When calculating amp hours. You use half of the batteries capacity. Most charge regime will only want to consume to fifty percent. As the completely discharged batt will take a charge at a much lower rate.
Purchase Nigel Calleders book he explains all these questions
 
Upvote 0

Hellosugaree

Almost A Member
Sep 6, 2019
236
272
36
San Francisco
Name
Timbo
Boat
13' Boston Whaler
When calculating amp hours. You use half of the batteries capacity. Most charge regime will only want to consume to fifty percent. As the completely discharged batt will take a charge at a much lower rate.
Purchase Nigel Calleders book he explains all these questions

Thanks for the book suggestion. I'll check it out.
 
Upvote 0

karlow

Twins 2017
Apr 29, 2004
1,880
806
63
Duarte/Covina
Name
karl
Boat
20' skippy Topless /17' whaler Wet Ride (sold) /18' Outrage
Wait,
The first question is how much boat do you have?
When you fish in the ocean, you should always have two batteries. You should always have reserve power to start the boat. I use two GP27 batteries, they are in the console. When I go out I use one battery all day. I should not need to use the other one. They are both the same, one is used and one is held in reserve. They are separated by a battery switch. If you can only fit one battery on your boat, I would also bring one of the Li jump start batteries as backup. They are around 100 bucks. Two things to remember, never use the switch when the motor is running. When you run down your batteries out there on the water. Turn everything off for about 40 min. Then turn on the battery all of the batteries and try to fire up the engine. If that does not work, I would shut everything off for about 40 min and call for help on the radio. After that you will take more care with your batteries.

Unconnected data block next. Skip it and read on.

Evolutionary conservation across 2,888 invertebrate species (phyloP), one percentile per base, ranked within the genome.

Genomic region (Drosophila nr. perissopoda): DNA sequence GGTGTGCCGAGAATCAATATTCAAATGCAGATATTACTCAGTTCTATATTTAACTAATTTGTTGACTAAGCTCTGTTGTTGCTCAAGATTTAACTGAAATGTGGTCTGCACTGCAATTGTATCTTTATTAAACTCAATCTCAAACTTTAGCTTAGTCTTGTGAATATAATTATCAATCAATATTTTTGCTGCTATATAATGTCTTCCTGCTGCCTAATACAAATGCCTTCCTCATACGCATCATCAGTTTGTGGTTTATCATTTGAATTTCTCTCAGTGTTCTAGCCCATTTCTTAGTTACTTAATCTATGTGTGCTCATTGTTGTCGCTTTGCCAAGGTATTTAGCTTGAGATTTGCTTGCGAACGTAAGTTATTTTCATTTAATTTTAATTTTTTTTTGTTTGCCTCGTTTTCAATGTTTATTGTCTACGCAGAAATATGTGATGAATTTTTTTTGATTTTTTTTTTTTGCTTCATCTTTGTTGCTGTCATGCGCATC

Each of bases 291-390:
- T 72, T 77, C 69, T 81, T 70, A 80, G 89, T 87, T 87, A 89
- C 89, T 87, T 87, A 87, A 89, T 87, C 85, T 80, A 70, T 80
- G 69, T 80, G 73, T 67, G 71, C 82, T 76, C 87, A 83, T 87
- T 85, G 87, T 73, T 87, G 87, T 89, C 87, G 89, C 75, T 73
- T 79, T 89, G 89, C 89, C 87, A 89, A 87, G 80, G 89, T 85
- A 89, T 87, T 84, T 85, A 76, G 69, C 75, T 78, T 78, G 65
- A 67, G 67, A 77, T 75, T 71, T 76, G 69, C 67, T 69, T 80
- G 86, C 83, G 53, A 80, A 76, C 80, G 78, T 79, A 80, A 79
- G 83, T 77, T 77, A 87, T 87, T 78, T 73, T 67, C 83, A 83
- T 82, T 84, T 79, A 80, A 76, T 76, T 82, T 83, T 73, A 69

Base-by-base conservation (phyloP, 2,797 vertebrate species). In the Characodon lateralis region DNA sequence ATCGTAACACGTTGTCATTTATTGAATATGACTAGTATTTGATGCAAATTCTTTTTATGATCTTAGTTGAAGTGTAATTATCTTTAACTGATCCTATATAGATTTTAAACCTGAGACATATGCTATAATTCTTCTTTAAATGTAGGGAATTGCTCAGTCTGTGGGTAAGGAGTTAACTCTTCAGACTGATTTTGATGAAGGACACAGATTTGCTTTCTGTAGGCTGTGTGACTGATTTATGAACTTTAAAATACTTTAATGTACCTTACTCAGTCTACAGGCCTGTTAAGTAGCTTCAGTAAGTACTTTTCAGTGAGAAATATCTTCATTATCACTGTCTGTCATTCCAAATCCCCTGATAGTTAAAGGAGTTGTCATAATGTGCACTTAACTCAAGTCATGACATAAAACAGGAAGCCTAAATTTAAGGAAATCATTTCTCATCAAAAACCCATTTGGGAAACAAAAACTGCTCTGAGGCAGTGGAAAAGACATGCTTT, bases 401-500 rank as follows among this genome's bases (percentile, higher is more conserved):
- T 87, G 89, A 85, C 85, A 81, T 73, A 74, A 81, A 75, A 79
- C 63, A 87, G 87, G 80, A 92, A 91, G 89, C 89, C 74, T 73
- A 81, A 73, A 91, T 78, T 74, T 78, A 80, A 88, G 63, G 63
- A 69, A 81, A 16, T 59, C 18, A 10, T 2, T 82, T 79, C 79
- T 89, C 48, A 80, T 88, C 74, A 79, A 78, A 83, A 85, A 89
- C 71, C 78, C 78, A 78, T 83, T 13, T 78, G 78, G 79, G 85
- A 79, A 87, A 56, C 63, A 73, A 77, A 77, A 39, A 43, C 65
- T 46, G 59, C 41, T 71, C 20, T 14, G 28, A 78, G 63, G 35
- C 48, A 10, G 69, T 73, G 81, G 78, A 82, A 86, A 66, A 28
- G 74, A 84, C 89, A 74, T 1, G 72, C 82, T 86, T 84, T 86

Upvote 0

miaf

I Should Upgrade My Account
Apr 14, 2013
1,136
1,100
.
Name
.
Boat
.
I would make a two battery configuration work. The batteries don’t have to be positioned right next to each other. You could put one in the bow and one in the stern. I know you said you can’t fit two, but I’m guessing you could.

Put up a picture of your boat and I’m sure some guys could give some ideas on how to make it work.
 
Upvote 0

MYNomad

Heading South
Dec 12, 2007
4,099
4,615
Pacific Northwest / West Coast Mexico
Name
Rick
Boat
Yes
When calculating amp hours. You use half of the batteries capacity. Most charge regime will only want to consume to fifty percent. As the completely discharged batt will take a charge at a much lower rate.
Purchase Nigel Calleders book he explains all these questions
Actually, the conventional wisdom of using only half of the battery's capacity is based on the idea that if you go below about 25% the battery gets damaged, and that the fuller the battery is, the slower it charges, so only expect to fill it up to the 75% level. This is for guys with an on board generator. Trailer boats can plan to use 75% if the intention is to run the battery down to 25% then put it on a charger and keep it there until fully recharged. But, when a battery is heavily discharged, it accepts current (ie, recharges) at a much faster rate than when it is almost fully charged.
 
Upvote 0

Hellosugaree

Almost A Member
Sep 6, 2019
236
272
36
San Francisco
Name
Timbo
Boat
13' Boston Whaler
Thanks for all the replies and input. Considered my options for a bit. I debated going with two batteries but I need to be realistic... It's a 13ft boat and space is precious. I'm gonna keep it simple and bump up to a single dual purpose group 27 and get an emergency jump starter to keep on board just in case. I always keep my battery on a battery tender at home so the battery should stay healthy. There's an emergency pull cord in the cowl just in case too. I'll save the dual battery battery and wiring option for when I get a bigger boat ;)
 
Upvote 0